Hyde Parkers ‘jump in’ to supply winter gear for Syrian families, neighbors in needClothing drive
Thanks to the generous donations of scores of Hyde Park residents, four Syrian families and several disadvantaged community members received much-needed warm weather gear just in time for winter. The family friendly event took place on Wednesday and Saturday of last week at Augustana Lutheran Church in Hyde Park.
When the call for the clothing drive went out earlier this month, donations poured in filling two large rooms with dozens of winter coats, snow pants, boots, sweaters and other apparel ranging in size from infant to men’s XXL. In addition to the church, other designated drop off locations included KAM Isaiah Israel and University of Chicago Laboratory Schools.
“Our children grow out of clothes so quickly and typically only need them for a year or two,” said Dorothy Pytel, co-director of the Hyde Park Refugee Project. “It’s nice to have items that are still in good enough shape to give to families who might otherwise have to spend a good portion of their income to purchase.”
In addition to the two Syrian families sponsored by the Refugee Project, two other families were invited to participate. The families, of five and six respectively, also arrived in Chicago about a year ago and were referred to the Refugee Project by friends and acquaintances. They originally had come to the US through World Relief, which provides three months’ support to resettling refugees.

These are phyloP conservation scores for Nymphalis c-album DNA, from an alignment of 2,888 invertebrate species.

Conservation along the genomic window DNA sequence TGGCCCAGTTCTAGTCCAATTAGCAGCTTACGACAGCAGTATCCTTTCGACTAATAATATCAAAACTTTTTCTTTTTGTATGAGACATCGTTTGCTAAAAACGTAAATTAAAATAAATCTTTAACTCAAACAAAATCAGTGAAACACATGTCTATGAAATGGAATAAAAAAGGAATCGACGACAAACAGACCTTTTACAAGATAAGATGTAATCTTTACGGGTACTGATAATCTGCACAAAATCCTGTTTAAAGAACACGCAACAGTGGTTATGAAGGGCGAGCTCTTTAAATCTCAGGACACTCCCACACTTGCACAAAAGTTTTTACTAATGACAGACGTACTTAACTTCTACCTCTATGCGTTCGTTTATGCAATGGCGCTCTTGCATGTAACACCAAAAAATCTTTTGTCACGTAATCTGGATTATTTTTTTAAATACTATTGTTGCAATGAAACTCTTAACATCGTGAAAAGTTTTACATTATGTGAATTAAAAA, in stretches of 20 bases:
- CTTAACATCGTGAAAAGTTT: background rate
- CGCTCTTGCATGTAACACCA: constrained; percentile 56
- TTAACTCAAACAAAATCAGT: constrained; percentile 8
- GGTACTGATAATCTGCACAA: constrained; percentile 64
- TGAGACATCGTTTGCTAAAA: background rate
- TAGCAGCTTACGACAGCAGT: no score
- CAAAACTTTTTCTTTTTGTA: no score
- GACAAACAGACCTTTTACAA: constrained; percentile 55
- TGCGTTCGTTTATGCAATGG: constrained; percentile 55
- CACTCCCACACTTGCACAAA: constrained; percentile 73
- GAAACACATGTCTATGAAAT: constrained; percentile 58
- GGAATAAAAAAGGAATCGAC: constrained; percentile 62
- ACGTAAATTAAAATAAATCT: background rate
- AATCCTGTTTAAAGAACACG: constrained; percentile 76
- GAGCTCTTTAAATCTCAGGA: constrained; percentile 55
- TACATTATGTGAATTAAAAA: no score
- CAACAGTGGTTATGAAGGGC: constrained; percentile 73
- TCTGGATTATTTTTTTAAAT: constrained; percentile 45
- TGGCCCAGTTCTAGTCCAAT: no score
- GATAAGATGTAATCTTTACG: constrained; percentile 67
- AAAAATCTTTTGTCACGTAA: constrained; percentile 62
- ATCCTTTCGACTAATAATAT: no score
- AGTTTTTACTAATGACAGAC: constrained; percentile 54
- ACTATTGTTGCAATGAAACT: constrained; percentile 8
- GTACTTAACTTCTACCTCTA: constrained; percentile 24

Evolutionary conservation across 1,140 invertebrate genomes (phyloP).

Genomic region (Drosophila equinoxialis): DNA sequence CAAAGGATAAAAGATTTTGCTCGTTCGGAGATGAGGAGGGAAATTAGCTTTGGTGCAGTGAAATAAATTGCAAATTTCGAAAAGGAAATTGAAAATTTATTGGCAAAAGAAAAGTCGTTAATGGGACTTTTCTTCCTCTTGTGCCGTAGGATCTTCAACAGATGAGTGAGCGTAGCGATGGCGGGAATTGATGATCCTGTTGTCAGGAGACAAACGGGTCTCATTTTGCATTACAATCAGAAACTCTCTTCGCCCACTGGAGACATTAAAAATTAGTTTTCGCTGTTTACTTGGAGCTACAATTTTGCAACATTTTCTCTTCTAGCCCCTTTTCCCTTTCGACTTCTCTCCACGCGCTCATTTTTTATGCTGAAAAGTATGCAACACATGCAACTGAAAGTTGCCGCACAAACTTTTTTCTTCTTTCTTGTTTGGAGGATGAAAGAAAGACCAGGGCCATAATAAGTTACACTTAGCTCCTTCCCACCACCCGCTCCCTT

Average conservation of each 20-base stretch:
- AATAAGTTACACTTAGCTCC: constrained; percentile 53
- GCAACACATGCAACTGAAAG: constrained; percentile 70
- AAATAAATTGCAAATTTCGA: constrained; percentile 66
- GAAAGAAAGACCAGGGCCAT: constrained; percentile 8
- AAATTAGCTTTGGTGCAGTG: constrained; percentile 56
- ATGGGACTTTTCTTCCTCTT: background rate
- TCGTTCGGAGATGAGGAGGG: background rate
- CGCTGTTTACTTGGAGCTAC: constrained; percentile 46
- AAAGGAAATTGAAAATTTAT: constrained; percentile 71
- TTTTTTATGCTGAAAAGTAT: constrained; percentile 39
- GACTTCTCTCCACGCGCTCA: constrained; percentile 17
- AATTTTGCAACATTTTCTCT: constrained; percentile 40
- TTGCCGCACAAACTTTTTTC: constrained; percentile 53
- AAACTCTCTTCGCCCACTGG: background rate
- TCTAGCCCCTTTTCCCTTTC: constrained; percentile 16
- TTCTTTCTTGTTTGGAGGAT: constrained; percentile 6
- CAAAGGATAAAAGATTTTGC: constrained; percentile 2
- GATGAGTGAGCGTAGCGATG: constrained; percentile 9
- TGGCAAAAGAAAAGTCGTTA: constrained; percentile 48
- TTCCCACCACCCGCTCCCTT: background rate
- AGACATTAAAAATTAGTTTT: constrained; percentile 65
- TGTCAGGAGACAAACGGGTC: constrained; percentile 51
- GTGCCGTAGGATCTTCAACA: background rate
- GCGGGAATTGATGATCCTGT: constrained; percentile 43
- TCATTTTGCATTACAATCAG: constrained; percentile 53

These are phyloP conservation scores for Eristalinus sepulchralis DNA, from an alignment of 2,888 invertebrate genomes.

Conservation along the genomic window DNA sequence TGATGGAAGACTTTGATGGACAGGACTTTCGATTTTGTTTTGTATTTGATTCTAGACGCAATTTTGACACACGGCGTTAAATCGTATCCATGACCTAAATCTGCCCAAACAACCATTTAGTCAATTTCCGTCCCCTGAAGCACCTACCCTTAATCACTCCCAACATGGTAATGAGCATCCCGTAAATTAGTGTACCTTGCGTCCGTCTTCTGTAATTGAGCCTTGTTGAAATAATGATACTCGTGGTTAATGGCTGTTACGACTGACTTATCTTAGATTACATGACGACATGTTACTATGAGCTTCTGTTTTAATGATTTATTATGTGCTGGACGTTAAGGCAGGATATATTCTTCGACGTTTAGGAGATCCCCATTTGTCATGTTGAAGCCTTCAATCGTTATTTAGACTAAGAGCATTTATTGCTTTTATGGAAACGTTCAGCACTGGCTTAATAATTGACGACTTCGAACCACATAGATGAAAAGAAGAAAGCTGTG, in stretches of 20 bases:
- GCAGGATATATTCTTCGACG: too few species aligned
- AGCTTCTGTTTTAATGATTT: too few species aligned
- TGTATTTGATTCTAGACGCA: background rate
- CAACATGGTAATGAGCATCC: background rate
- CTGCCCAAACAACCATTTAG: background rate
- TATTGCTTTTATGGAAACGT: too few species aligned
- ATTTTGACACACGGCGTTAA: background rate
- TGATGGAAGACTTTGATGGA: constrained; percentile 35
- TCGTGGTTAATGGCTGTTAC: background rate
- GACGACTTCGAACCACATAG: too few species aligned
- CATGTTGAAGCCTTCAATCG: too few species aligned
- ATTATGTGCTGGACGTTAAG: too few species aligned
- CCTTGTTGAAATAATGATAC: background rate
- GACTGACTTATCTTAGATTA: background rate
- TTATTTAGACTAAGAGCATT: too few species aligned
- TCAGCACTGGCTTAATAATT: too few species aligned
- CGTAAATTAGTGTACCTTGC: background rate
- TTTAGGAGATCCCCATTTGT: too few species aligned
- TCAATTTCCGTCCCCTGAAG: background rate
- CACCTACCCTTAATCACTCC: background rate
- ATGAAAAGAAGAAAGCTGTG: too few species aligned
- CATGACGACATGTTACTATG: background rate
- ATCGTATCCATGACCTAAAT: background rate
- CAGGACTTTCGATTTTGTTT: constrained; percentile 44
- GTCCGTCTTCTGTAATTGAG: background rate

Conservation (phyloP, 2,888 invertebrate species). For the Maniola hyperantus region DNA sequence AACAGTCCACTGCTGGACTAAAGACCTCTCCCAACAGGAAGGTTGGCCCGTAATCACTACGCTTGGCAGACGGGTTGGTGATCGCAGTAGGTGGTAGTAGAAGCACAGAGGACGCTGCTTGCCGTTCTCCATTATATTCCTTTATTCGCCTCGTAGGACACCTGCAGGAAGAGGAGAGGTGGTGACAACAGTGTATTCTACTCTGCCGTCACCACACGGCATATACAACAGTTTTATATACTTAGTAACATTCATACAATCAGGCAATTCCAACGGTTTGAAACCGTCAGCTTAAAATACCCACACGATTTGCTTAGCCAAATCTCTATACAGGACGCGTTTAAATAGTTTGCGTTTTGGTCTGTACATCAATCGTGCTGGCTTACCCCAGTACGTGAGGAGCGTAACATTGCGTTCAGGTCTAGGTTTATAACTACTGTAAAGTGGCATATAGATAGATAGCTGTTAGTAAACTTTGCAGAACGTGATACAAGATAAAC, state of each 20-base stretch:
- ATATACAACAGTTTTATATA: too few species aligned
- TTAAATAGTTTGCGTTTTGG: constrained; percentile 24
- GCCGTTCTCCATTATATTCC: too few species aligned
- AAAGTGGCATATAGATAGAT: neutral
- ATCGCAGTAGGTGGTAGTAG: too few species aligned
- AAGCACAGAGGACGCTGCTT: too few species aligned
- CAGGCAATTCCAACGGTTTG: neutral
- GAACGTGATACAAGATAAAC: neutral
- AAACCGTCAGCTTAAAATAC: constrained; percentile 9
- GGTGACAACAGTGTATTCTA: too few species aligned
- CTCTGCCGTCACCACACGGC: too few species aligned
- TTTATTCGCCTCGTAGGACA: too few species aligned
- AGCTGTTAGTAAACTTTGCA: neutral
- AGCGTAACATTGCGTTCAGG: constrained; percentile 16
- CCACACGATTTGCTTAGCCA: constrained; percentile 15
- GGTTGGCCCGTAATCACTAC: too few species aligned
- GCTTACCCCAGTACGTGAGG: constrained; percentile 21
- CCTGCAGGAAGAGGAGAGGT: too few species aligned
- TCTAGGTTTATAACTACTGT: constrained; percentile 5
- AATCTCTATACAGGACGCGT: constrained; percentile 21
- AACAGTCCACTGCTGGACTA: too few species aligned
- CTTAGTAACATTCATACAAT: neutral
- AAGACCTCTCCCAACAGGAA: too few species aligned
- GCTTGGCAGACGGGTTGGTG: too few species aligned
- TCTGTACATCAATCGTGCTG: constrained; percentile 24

Last Wednesday’s drive took the place in lieu of the regularly scheduled weekly adult ESL classes that include a paid instructor and tutors made possible by community response to an earlier appeal. Since the kids had the day off from school, volunteers brought in a bouncy house, generously donated by Hyde Park Latter Day Saints Chapel. While moms combed through clothes, several volunteers, including those who normally teach ESL to the adults, kept an eye on the kids, both refugee and volunteer children, who who had a blast in the bouncy house and making crafts in the nursery.
The following Saturday, guests who regularly attend the church’s monthly community breakfast were invited to select whatever they wanted from the racks and tables still brimming with coats, hats, sweaters and warm clothing. Remaining items were donated to local charity organizations.
“We are so thankful for the community’s incredible response to the drive,” said Pytel who organized the drive. “Within the span of a few weeks, we were able to supply 24 Syrian family members and more than a dozen of neighbors in need with enough winter gear to face the cold winter ahead.”
Photo of volunteer child in the bouncy house provided by her parent with permission.